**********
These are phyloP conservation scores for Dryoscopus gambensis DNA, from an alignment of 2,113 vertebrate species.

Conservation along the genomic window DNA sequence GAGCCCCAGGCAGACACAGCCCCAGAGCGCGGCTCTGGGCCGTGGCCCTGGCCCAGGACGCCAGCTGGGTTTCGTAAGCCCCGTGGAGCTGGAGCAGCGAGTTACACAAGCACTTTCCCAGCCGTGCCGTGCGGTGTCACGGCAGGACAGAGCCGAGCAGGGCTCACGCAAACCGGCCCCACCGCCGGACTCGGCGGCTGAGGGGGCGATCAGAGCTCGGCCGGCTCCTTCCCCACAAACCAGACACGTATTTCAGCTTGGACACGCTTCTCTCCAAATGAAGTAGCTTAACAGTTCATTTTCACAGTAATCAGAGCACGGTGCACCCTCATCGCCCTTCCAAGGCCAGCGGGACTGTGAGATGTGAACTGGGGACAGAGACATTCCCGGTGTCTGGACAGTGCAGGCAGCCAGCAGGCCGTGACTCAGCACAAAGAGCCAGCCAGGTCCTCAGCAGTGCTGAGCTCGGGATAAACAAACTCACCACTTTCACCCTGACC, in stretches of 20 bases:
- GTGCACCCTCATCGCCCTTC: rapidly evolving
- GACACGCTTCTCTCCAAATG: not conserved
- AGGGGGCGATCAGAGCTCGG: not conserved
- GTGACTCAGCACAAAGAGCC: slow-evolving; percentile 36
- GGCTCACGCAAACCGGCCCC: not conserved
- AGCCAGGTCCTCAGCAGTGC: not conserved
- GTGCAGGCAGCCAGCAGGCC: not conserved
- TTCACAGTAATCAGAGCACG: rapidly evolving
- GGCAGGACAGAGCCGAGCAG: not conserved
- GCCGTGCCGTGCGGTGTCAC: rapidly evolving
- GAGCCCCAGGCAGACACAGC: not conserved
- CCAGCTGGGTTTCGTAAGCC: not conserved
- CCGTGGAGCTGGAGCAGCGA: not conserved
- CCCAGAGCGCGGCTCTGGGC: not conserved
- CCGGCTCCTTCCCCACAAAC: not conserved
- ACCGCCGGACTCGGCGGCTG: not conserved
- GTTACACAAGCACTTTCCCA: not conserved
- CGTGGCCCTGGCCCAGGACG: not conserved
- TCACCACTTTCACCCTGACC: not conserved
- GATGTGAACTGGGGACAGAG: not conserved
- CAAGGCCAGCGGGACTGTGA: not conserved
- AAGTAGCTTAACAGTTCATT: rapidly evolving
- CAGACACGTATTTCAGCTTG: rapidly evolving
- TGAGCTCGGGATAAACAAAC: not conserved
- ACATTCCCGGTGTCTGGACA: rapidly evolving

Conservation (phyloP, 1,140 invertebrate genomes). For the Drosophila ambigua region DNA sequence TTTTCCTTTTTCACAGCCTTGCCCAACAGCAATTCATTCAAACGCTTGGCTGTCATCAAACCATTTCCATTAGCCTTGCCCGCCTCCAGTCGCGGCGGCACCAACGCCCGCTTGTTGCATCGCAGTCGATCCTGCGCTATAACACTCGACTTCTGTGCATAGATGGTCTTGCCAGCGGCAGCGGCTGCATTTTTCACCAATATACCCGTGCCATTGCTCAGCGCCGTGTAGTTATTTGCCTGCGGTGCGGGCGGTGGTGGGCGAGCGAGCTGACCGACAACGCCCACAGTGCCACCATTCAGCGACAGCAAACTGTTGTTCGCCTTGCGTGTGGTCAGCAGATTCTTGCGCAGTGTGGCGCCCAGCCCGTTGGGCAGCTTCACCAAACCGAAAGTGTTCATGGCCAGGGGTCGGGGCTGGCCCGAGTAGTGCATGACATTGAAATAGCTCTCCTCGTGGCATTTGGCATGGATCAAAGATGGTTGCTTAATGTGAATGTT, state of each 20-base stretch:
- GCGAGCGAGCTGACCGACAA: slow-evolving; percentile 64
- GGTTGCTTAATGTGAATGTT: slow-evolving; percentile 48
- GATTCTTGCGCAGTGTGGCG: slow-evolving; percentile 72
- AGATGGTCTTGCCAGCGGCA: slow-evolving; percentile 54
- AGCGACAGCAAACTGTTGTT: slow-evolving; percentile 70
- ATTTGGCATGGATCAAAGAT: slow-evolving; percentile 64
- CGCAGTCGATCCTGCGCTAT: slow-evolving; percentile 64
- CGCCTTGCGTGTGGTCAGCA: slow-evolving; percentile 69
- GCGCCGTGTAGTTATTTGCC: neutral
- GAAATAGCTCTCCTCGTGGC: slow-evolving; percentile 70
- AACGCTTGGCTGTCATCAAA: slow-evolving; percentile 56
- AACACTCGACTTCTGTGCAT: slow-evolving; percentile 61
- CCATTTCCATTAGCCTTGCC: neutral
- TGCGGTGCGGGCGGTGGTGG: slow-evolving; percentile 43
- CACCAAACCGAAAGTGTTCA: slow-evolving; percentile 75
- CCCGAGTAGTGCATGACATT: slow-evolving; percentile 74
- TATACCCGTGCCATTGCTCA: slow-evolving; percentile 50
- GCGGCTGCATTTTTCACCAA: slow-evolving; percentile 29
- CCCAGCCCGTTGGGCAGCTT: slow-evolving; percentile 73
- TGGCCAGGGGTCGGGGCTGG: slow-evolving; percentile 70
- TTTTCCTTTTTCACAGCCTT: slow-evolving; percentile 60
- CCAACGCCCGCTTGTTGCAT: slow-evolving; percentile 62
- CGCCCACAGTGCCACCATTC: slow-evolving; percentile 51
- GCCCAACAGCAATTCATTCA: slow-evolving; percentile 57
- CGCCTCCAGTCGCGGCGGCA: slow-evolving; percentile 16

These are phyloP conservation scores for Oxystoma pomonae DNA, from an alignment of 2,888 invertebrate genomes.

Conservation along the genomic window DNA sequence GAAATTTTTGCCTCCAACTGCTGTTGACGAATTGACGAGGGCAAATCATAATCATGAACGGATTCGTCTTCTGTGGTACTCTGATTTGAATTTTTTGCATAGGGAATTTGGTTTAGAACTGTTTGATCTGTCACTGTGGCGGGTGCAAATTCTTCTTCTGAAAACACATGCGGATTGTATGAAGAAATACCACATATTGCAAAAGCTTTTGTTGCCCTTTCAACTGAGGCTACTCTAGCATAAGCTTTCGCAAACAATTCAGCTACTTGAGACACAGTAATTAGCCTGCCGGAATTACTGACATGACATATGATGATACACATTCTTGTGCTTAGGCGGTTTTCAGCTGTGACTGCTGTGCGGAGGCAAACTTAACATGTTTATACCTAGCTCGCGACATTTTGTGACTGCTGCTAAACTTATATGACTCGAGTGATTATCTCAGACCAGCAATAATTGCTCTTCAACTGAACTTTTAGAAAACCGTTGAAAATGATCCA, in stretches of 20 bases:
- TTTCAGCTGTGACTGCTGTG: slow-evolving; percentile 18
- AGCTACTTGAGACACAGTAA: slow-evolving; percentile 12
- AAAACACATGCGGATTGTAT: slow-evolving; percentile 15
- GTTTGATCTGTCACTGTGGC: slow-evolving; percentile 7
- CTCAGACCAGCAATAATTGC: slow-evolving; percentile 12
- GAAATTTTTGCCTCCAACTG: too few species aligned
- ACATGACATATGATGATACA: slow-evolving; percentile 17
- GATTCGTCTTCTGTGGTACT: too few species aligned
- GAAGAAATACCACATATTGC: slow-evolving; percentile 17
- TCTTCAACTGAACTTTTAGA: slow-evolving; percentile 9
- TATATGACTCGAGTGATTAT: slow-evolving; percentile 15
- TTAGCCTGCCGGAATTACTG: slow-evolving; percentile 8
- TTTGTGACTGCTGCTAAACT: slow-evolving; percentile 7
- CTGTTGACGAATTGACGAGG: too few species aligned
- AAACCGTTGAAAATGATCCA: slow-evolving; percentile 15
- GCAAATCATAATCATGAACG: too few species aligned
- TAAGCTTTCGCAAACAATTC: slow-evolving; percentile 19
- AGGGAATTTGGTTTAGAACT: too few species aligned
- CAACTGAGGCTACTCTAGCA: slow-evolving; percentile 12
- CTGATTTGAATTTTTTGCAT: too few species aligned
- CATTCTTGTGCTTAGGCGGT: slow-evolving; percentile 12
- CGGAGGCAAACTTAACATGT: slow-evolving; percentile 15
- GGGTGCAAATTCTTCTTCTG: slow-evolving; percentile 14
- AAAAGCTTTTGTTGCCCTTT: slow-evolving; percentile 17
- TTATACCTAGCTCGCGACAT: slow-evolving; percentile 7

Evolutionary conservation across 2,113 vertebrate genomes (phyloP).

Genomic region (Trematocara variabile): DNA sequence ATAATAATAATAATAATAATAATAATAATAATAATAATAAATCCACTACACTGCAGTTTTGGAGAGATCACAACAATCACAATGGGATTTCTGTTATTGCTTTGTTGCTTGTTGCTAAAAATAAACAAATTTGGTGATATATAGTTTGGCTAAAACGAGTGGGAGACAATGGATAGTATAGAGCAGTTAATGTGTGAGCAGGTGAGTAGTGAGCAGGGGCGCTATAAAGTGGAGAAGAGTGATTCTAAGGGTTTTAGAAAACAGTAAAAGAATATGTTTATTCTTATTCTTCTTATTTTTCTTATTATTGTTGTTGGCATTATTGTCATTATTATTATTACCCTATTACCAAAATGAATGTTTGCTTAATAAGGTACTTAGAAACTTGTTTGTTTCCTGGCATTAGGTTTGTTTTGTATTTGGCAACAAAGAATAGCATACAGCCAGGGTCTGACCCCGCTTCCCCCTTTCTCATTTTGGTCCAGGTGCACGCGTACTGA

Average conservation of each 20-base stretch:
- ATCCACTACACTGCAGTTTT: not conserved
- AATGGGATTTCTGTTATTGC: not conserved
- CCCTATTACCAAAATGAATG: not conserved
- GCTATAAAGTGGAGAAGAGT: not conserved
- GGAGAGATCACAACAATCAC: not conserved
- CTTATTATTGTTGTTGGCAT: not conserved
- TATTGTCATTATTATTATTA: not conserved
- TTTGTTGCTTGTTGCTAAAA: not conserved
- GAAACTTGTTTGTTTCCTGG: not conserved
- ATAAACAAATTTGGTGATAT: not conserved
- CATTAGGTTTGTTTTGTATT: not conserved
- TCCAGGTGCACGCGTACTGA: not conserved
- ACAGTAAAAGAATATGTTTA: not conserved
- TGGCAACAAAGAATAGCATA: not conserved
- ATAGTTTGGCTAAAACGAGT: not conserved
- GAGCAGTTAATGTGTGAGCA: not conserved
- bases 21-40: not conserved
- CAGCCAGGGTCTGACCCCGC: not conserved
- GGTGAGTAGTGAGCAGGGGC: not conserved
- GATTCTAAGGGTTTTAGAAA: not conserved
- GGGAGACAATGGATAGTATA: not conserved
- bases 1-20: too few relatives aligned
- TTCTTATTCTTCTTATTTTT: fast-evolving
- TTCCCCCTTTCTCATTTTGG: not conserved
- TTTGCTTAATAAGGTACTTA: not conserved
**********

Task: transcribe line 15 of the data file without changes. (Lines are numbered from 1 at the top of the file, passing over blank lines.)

- CCGTGGAGCTGGAGCAGCGA: not conserved